Interview Art Historian Jo Baring ￼
A former director of Christie’s UK, Baring is currently the director of The Ingram Collection of Modern British and Contemporary Art, one of the UK’s leading art collections. As well as being an expert in 20th century and contemporary art, sculpture, and the art market, Baring is passionate about increasing access to art. In 2016, she set up The Ingram Prize, a contemporary art prize that celebrates and supports artists at the start of their careers.
In 2020, she also released Sculpting Lives, her critically acclaimed first podcast series. Considered as one of the best arts podcasts to listen to by the Royal Academy of Arts, The Guardian and Evening Standard, each 45-minute episode takes a woman sculptor as its subject.
Here, we discuss her latest project – she has edited a major new book called Revisiting Modern British Art – ahead of its release on October 10.
THE WICK: Who is your ultimate Monday Muse?
Jo Barring: I’m doing a talk on ‘The Muse in Art’ at Cheltenham Literature Festival, so the idea of muses is on my mind. I’m reading about the artist Leonora Carrington at the moment. When she was asked how she felt about being a teenage muse to the Surrealists in the 1930s, she replied, “I didn’t have time to be anyone’s muse. I was too busy rebelling against my family and learning to be an artist”. The art world is full of fabulous muses. Someone I respect very much is my Sculpting Lives co-host and co-writer Sarah Victoria Turner, the deputy director of the Paul Mellon Centre. She is wonderful to work with – generous in spirit, intelligent, joyous and collaborative.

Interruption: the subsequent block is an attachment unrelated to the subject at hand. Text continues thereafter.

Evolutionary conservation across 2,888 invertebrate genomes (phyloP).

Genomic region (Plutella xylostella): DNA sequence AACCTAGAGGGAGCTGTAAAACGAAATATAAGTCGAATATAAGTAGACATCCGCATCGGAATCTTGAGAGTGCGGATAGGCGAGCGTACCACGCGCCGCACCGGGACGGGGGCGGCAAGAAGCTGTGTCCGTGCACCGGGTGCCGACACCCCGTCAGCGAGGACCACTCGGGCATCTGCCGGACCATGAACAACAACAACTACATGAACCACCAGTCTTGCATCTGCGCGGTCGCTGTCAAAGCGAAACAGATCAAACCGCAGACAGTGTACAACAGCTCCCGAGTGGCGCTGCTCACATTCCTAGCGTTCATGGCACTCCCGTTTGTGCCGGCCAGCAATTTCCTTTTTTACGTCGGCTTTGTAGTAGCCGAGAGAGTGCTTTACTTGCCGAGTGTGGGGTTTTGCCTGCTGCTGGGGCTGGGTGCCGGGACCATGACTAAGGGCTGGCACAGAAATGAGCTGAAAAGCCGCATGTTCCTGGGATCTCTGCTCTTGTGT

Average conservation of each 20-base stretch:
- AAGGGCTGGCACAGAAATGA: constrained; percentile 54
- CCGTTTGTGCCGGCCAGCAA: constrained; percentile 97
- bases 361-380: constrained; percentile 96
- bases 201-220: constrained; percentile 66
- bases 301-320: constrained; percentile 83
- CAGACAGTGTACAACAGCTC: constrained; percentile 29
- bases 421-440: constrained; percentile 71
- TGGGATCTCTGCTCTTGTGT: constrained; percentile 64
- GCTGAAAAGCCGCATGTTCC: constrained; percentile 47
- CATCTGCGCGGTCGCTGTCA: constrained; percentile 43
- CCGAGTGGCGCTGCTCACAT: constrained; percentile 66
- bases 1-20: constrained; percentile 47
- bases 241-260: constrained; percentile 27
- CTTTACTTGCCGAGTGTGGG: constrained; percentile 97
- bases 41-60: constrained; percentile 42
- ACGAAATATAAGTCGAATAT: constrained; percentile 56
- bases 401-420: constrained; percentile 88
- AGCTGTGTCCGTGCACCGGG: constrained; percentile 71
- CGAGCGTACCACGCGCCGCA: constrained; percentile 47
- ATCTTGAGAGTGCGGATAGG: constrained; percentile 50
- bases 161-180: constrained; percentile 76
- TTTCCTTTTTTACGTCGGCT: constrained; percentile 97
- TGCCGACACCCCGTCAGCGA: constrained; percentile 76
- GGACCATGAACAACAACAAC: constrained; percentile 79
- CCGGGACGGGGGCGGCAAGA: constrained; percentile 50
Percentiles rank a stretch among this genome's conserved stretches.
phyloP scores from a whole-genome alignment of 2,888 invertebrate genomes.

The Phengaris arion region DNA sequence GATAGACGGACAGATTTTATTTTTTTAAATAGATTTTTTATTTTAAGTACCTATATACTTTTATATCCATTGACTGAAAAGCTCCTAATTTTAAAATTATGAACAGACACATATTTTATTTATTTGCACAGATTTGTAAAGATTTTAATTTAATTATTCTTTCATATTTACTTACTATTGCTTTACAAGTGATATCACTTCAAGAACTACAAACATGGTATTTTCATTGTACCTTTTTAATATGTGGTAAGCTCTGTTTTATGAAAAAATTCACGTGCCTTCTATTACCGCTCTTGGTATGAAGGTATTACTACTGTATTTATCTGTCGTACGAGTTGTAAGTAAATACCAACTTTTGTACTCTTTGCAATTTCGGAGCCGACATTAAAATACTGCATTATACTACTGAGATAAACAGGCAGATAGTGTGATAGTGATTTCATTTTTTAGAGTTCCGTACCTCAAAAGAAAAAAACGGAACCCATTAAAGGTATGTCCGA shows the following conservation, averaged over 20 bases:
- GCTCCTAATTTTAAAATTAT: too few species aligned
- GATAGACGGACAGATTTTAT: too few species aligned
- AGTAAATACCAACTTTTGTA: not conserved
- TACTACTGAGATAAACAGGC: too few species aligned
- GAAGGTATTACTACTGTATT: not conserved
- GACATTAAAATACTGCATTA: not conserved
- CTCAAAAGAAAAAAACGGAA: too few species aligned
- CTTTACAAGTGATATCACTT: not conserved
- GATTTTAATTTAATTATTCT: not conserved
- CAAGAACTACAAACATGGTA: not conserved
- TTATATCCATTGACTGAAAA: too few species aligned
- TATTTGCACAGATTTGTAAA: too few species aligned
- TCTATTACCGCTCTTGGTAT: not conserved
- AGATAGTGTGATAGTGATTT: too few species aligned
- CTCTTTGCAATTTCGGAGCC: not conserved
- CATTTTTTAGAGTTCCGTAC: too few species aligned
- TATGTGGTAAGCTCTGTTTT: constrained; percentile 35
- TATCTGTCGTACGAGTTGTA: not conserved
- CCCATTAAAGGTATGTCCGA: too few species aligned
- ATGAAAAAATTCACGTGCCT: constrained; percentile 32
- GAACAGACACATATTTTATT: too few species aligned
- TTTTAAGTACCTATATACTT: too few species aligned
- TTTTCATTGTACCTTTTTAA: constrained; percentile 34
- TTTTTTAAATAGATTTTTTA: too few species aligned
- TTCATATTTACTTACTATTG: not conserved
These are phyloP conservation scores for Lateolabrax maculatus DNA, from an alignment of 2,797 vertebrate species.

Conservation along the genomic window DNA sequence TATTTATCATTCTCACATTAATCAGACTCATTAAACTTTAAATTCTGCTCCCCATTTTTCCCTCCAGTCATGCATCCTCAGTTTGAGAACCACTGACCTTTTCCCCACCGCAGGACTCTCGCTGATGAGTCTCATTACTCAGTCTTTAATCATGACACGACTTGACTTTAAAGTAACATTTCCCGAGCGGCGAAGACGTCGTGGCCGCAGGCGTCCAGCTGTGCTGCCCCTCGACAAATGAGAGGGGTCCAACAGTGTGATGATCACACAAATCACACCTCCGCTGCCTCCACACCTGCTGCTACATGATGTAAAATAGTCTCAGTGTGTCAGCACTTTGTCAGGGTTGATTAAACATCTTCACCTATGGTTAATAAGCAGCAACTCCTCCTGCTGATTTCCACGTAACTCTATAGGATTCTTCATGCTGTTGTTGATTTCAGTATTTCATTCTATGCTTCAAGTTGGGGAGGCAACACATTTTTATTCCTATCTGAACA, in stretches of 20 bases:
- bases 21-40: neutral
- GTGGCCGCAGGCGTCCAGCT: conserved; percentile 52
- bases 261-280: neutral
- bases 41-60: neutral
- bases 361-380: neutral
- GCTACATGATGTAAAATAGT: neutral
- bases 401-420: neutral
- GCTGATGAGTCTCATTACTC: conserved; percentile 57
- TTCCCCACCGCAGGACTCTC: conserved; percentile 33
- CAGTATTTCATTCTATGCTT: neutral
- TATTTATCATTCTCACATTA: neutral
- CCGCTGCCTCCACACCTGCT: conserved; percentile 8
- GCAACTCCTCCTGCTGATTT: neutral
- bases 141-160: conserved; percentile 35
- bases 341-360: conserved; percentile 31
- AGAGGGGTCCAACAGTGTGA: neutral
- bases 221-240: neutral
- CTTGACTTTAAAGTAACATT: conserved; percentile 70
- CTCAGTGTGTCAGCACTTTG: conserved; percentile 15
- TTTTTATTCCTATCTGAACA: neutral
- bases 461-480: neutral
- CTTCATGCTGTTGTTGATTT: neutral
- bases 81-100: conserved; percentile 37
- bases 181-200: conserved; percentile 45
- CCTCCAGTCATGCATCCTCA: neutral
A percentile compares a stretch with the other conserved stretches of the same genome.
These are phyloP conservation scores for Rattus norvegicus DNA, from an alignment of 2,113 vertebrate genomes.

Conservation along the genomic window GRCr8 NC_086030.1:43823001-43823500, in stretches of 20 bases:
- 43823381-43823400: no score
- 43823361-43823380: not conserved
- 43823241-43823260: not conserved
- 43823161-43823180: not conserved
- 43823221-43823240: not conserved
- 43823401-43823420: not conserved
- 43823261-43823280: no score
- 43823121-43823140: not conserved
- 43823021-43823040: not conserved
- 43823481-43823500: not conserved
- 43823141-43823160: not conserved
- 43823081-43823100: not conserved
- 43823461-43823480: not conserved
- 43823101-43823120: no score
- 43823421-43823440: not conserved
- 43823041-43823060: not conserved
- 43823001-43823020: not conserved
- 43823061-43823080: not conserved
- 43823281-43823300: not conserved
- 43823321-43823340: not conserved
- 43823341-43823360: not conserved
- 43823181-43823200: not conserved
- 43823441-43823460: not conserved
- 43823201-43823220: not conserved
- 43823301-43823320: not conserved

TW: Tell us about The Ingram Collection and what inspired you to start The Ingram Prize?
JB: The Ingram Collection is one of the UK’s most significant collections of Modern British art. We are passionate about making the collection accessible to all, enabling visitors to see some of the finest examples of Modern British art. I set up The Ingram Prize in 2016 to support artists by offering exhibitions, residencies and a solo show at the Art Fund Prize-winning gallery and museum The Lightbox, among other opportunities. I feel very proud of all the wonderful artists who have been involved in the prize. This year is particularly exciting because our 2017 winner, Sin Wai Kin, has been nominated for the 2022 Turner Prize.
TW: What does more access to art look like to you?
JB: For me, this starts with school children. We do a lot of work with The Lightbox museum and art gallery in Woking, and the education team there do a fantastic job engaging local school children with the collection. I also supported the Art UK programme of bringing masterpieces into schools. We brought a Paolozzi sculpture from The Ingram Collection into a local secondary school and held workshops with the students there. In my opinion, the education and outreach teams at our museums and galleries are just as important as the curatorial side.
TW: What industry development do you think is increasing access to art?
JB: I was thrilled to learn that The National Gallery are making some tickets to the new Lucian Freud show £1. I have long felt that blockbuster exhibition ticket prices of around £20 per person are prohibitive and exclusive.